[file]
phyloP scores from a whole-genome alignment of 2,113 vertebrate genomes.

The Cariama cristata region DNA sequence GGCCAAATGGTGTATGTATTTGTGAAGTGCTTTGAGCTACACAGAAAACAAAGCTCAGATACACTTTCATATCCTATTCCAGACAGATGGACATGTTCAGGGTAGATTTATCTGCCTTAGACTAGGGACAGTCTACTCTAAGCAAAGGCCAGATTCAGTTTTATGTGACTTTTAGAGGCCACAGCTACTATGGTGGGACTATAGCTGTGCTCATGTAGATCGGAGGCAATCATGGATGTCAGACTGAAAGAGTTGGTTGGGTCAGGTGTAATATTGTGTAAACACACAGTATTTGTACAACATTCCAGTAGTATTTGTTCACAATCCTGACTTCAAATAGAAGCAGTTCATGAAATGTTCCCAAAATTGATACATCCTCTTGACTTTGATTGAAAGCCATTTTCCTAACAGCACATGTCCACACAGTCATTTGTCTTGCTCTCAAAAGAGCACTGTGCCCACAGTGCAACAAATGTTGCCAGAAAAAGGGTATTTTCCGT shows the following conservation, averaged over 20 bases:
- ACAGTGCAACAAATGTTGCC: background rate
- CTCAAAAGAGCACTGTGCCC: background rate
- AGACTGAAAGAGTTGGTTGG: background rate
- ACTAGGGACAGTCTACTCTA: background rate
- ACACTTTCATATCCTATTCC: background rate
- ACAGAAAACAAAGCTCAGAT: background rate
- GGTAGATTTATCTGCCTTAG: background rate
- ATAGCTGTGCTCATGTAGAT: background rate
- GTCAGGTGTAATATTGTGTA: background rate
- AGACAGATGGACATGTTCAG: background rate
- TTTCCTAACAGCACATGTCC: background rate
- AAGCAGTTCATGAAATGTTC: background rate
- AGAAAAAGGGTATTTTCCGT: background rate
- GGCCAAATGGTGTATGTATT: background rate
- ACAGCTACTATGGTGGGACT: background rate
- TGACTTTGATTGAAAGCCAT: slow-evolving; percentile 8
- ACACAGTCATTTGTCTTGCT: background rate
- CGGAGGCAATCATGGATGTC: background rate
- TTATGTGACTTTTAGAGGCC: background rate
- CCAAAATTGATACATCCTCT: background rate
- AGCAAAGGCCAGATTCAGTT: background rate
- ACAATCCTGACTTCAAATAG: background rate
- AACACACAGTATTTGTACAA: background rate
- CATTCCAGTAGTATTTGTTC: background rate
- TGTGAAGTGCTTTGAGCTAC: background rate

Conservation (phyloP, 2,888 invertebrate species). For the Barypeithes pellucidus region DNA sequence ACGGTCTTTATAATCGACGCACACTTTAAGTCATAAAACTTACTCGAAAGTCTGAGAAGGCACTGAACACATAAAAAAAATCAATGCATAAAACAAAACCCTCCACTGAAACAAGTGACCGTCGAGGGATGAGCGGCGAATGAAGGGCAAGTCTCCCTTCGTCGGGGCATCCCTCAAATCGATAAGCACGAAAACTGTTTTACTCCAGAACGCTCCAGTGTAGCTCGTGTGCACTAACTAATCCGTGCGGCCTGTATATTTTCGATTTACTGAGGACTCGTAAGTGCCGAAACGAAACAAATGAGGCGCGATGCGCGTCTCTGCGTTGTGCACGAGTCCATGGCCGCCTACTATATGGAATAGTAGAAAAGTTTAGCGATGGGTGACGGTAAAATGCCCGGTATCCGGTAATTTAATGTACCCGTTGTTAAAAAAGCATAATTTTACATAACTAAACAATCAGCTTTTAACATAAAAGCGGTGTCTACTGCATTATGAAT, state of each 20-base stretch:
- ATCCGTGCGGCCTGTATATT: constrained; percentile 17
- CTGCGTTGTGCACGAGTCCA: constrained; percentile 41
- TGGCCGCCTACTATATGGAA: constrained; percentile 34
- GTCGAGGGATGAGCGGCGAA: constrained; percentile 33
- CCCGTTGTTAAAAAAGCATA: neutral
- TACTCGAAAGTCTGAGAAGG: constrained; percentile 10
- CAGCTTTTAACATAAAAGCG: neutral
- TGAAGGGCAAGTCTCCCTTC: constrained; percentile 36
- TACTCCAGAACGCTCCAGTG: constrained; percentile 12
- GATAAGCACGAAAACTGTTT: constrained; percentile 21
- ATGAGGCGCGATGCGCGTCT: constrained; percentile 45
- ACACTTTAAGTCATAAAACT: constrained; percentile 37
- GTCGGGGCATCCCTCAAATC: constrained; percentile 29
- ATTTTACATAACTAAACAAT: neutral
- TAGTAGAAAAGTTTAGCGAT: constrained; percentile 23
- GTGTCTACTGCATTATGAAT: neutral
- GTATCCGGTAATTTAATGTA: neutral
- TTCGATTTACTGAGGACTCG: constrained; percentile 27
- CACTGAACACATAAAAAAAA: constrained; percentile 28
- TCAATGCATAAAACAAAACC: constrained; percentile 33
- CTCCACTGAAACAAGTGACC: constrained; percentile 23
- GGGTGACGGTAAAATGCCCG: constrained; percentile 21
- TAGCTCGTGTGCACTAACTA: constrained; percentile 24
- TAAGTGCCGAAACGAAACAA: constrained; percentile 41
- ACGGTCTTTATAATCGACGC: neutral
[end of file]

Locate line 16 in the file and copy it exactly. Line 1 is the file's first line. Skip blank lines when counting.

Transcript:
- GGCCAAATGGTGTATGTATT: background rate